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I’ve mentioned before how I feel about spaghetti squash. It doesn’t taste like pasta, but it’s delicious in the right application. I’ve had a squash in my fridge for about a week now, and I’d planned to make my usual peanut sauce recipe to go with it (see the link above). But, while grabbing some paper towels and other non-food items at the store today, I suddenly had an idea: What if I made pad Thai with that spaghetti squash?
So, in a flash I whipped out my smartphone and opened the How to Cook Everything app, basically a digital version of Mark Bittman’s How to Cook Everything cookbook. (Full disclosure: I don’t own the book, only the app so I’m not exactly sure how it compares.) The app is only a few bucks in the app store and it’s like having a cooking coach in your back pocket at all times. I found the pad Thai recipe (vegetarian variation) and set about collecting ingredients.
Key among those ingredients was tofu, which I’d never cooked before although I’ve enjoyed it in miso soup, as a fried appetizer and yes, even in pad Thai. For some reason I thought tofu was finicky, delicate, difficult to work with. Turns out, it’s actually very simple to prepare (and I could hardly keep from snacking on the fried pieces while preparing the rest of the dish!). Here’s what you need to do before you start:
Cook the squash and prep the other ingredients while the tofu is resting.
I confess that I’m missing some key ingredients here. My grocery store didn’t have bean sprouts, but frankly I didn’t miss them because of the spaghetti squash’s similar texture! I also couldn’t find the peanuts (I was looking at the bags of chopped nuts in the baking aisle…it dawned on me afterward that they were probably with the snacks). To compensate for the lack of peanuts in the garnish, I added a tablespoon of peanut butter to the sauce.
Vegetarian Pad Thai
Adapted from Mark Bittman
- 7 oz extra firm tofu (half of a 14-oz package), pressed and cut into 2 × 1 × 1/2-inch pieces
- 1 2-pound spaghetti squash, cooked in microwave and strands removed (see method here)
- 3 tbsp canola or peanut oil
- 3 eggs, lightly beaten
- 4 cloves garlic, minced
- 2 scallions or green onions, cut into 1-inch pieces
- 1 cup bean sprouts, rinsed and trimmed (I left these out)
- 2 tbsp soy sauce (or fish sauce)
- 2 tsp ketchup (or tamarind paste)
- 2 tsp sugar
- 1 tbsp peanut butter or 1/4 cup chopped peanuts
- 1/4 cup chopped fresh cilantro (optional)
- 1-2 small green Thai chiles, seeded and sliced (optional–I used a serrano)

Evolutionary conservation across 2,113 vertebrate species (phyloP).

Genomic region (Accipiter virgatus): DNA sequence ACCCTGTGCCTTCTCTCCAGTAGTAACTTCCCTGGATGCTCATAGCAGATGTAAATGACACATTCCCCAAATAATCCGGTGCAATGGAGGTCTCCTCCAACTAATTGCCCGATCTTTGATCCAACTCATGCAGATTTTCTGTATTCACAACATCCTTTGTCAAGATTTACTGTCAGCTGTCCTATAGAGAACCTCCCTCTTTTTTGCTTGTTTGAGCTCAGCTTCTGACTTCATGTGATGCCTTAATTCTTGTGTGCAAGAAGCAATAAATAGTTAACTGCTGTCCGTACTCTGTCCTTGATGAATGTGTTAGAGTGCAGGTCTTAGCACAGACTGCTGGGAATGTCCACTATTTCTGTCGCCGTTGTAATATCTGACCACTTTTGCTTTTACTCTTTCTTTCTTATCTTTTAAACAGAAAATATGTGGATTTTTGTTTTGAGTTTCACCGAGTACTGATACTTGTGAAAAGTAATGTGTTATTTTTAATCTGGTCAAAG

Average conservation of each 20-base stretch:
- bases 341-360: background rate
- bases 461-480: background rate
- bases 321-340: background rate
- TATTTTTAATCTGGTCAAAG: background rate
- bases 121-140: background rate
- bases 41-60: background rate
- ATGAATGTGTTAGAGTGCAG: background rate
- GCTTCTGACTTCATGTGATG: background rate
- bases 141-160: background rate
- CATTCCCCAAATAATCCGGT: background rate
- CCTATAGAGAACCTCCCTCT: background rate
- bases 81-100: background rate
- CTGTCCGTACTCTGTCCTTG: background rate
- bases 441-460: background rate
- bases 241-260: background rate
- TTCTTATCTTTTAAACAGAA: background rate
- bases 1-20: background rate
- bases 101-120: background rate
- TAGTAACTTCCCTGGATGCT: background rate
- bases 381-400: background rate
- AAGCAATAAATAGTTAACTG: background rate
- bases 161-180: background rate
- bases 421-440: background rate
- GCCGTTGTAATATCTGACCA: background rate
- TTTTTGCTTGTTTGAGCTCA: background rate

- 1 lime, cut into wedges
- Press the tofu while you cook the squash in the microwave. Remove the strands. Make the sauce by combining the soy sauce, sugar, ketchup and peanut butter (if using). I added a little squirt of lime juice as well.
- Heat about a tablespoon of oil in a skillet over medium to medium-low heat. When it’s hot, pour in the eggs. Cook, without stirring, until set. You’re aiming for a crepe-like appearance. Remove the egg to a cutting board, cool and cut into 1/2-inch strips.
- Add about 2 tablespoons of oil to the skillet and heat over medium to medium-high heat until hot. Add the tofu, squeezing each piece dry with paper towels just before you add it to the pan to reduce spattering. Cook until golden brown and crispy on both sides, working in batches if necessary. Remove to a paper-towel-lined plate to drain.
- When the tofu is done, saute the garlic, green onions and half the bean sprouts for 2-3 minutes. Remove the vegetables with a slotted spoon and discard the remaining oil in the pan.
- Add the spaghetti squash, egg strands and sauce to the pan. Cook and stir until hot and combined. Add the cooked tofu and vegetables and toss together.
- Serve pad Thai topped with ground peanuts, remaining bean sprouts, lime and chopped chile, as desired.
It wasn’t exactly the pad Thai from my favorite Thai joint (the Mango Tree, if you’re wondering), but it was a pretty darn good effort. The spaghetti squash is a great substitute for the rice noodles, with fewer carbs and calories but you still get to twirl something around your fork.
I would make a few changes to this recipe if I make it again (I probably will). The ground peanuts on top would have added the missing texture from the dish. The creamy peanut butter added some peanut taste, but the crunch was lacking. And even though Mark recommends soy sauce for the vegetarian version, I think the fish sauce would produced a more authentic taste (and I’m not a vegetarian, so the fish part doesn’t concern me). Oh yeah, and more chile on top!